New Orleans Architectural Styles And Homes

New Orleans Architectural Styles And Homes

A shotgun single house with Italianate, Eastlake and Neoclassical Revival features

Whether you're a lifelong New Orleanian or a tourist visiting ourgreat city possibly for Jazz Festor French Quarter Fest, you can't help but notice that our city's richest cultural traditions develop against a rather extraordinary physical backdrop.

For in the background of every second-line, next to neighborhood restaurants and framing our Carnival parades are collections of visually outstanding houses you just won't find in such abundance or variety anywhere else in the United States.

They can be large or modest, stately or expressive, frilly or refined, but together they compose the visual context for life in New Orleans' neighborhoods.

So keep a copy of this guide in your pocket while traveling the streets and see if you can spot examples of the house types and styles that impart such memorable character to our city. Before long, you'll be able to spout descriptions of our beautiful landscape just as easily as you can say "Tchoupitoulas Street" or explain how to make a creole dish like gumbo and étouffée.


                                                                                                             Shotgun Houses vs. Creole Cottages

Stripped of its ornamentation, what shape does a house have? Where does it sit in relation to the sidewalk? Does its roof slope toward the street and the back of its lot, or does it slope toward the side property lines as well? Does it have one or five openings across the front, and what does that tell you about the floor plan?

Our Historic Architecture guide below can help you identify which houses of New Orleans belong to which time period.

Creole Cottages 

The Creole cottage is one of the oldest house types in New Orleans. Found most often in neighborhoods such as the The French Quarter as known as the Vieux Carre, Treme, Faubourg Marigny & The Bywater neighborhoods. The Creole cottage has a roofline that slopes to the front and to the back, with gables, the triangle shapes that are formed by the roof ends on the sides of the cottage.

Most of these one-story houses are built at the front property line, right up to the sidewalk, and have four openings across the front.

The term Creole Cottage is loosely used to refer to a type of vernacular architecture indigenous to the Gulf Coast of the United States. Within this building type comes a series of variations. The style was a dominant house type along the central Gulf Coast from about 1790 to 1840 in the former settlements of French Louisiana in Alabama, Louisiana, and Mississippi. The style is popularly thought to have evolved from French and Spanish colonial house-forms, although the true origins are unclear.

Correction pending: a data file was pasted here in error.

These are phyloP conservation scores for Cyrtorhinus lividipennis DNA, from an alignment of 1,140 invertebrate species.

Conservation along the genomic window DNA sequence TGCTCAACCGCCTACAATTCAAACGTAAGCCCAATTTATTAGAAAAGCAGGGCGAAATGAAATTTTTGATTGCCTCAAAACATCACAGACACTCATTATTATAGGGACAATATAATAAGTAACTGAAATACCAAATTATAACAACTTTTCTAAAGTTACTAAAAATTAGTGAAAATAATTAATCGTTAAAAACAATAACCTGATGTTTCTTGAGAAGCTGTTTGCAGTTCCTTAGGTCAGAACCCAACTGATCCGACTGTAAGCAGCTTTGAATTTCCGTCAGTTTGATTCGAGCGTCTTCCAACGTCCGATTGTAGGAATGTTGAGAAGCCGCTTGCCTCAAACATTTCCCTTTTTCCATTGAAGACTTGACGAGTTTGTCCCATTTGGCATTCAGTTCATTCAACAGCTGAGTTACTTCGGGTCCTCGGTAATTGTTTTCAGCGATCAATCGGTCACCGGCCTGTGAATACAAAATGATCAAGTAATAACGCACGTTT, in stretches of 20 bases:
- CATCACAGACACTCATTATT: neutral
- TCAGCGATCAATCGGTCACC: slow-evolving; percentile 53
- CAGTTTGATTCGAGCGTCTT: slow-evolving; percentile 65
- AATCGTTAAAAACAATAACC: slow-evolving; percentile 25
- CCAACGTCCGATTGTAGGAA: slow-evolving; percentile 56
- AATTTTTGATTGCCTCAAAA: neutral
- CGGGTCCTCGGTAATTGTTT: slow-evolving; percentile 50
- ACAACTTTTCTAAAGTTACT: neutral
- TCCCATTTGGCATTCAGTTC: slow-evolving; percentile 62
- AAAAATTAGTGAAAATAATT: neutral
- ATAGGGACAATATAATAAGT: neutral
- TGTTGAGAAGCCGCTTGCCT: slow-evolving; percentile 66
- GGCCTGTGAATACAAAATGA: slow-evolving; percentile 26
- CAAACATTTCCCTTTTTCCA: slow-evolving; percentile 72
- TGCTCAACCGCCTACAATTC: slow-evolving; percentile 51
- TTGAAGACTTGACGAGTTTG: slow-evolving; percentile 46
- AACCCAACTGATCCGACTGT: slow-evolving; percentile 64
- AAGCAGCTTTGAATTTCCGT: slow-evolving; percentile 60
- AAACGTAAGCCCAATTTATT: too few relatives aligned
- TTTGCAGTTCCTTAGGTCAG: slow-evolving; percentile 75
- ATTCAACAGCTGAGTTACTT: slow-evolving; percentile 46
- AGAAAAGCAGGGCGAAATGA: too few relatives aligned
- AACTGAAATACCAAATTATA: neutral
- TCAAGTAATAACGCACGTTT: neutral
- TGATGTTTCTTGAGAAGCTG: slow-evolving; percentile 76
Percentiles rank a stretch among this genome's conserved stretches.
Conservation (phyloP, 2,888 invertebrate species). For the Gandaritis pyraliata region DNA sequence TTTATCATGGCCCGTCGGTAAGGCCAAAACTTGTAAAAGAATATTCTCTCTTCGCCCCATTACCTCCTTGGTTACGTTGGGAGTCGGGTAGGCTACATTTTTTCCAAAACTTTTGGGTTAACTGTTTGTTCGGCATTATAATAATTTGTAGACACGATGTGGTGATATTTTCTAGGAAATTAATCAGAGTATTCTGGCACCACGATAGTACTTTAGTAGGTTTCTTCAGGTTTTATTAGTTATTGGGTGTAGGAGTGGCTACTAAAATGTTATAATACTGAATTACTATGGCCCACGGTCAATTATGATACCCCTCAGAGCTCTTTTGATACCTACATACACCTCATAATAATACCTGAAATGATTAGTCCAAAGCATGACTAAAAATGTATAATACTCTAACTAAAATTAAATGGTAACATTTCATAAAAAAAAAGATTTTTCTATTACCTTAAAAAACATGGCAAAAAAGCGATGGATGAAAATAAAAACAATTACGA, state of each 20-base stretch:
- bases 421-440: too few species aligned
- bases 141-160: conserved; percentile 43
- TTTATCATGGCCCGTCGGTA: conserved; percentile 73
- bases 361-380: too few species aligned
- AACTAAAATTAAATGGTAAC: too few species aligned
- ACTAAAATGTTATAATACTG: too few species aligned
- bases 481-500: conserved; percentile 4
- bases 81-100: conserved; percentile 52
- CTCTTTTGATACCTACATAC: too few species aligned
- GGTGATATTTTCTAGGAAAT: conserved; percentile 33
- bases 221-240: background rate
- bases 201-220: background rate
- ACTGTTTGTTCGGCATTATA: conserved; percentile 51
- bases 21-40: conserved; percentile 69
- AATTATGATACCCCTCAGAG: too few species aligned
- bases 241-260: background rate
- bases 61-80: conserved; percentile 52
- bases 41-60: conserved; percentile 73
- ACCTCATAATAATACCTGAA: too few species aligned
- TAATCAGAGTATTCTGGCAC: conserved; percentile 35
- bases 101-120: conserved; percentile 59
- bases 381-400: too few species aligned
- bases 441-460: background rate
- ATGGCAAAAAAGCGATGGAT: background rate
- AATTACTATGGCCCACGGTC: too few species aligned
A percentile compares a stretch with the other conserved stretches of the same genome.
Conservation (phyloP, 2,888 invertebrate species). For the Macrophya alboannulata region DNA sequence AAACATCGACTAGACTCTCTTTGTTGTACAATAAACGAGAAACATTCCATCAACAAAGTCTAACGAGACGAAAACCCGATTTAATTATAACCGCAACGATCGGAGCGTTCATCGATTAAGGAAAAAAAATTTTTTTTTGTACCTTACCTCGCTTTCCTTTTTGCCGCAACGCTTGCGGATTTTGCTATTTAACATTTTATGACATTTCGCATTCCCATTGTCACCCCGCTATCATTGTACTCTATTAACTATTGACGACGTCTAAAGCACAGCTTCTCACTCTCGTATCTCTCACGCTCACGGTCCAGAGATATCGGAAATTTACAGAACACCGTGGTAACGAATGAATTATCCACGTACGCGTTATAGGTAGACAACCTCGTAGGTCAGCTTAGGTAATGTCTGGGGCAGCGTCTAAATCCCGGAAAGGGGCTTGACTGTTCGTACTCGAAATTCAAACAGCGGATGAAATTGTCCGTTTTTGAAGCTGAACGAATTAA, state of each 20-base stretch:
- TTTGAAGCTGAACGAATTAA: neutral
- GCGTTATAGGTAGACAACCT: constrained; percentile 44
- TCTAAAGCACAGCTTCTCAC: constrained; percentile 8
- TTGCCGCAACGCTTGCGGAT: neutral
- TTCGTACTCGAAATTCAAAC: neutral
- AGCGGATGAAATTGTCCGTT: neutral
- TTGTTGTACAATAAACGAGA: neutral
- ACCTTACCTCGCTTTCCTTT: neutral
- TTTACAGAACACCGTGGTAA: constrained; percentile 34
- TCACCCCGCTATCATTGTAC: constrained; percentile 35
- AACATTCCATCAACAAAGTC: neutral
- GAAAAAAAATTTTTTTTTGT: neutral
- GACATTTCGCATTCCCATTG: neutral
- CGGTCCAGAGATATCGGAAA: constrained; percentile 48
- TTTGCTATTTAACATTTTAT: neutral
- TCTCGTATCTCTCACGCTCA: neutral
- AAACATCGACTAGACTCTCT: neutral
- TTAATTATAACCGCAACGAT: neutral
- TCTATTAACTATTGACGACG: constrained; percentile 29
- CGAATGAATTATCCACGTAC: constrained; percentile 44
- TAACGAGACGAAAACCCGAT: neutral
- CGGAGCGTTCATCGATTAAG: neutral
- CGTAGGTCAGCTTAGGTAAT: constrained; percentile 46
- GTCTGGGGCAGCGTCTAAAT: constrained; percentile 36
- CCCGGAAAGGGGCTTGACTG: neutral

A shotgun house - single style and double style

Shotgun houses

Certainly the most plentiful historic house type in New Orleans is the shotgun house. It's architecture fits perfectly in the long, skinny lots that early developers designed when they divided up their family plantations.

Shotguns have rooflines that slope to both the left and the right sides rather than to the front and the back, and, in its most elemental form, are just one room wide and completely without hallways inside.

In some NOLA neighborhoods they are built on the front property line and have stoops, a small set of front steps; in others, they are set back far enough to have a garden, a front porch and possibly even a wrought iron fence across the front of the property.

There are abundant variations on the one-room-wide theme, though architect experts feel that the variations don't really count as true shotgun style homes.

One type of varation is the sidehall shotgun: three openings across the front, including a door that opens to a hallway down one side. Another varation is the double shotgun, this is a duplex with two one-room-wide living units that share a wall down the middle of the house and has four openings across the front (see house pictured to the right).

And if you run across a shotgun house that's one story tall in front but two stories tall in back, you've found a camelback home (pictured to the left).


Townhouses are two-story buildings, often masonry, and are found most commonly in neighborhoods such as the American Sector of the Central Business District, the French Quarter and Faubourg Marigny.

Some originally had commercial space on the ground floor and living quarters above. In the most urban neighborhoods, townhouses are built at the front property line and have a cantilevered balcony on the second floor.

The houses have three openings across the front, including a door that opens to a sidehall and stairway to the second floor.

Double gallery houses

A double gallery house

The double gallery house is a direct descendant of its cousin, the townhouse, adapted for less urban and more residential neighborhoods. Just like the townhouse, The Double Gallery is two stories tall with three openings across the front, it also has a side hall and interior stairs to the second floor.

These types of homes are typically situated on a wider and deeper lot, it is set back a considerable distance from the sidewalk, allowing room for covered porches (or galleries) across the front of the home at both the first and second floors.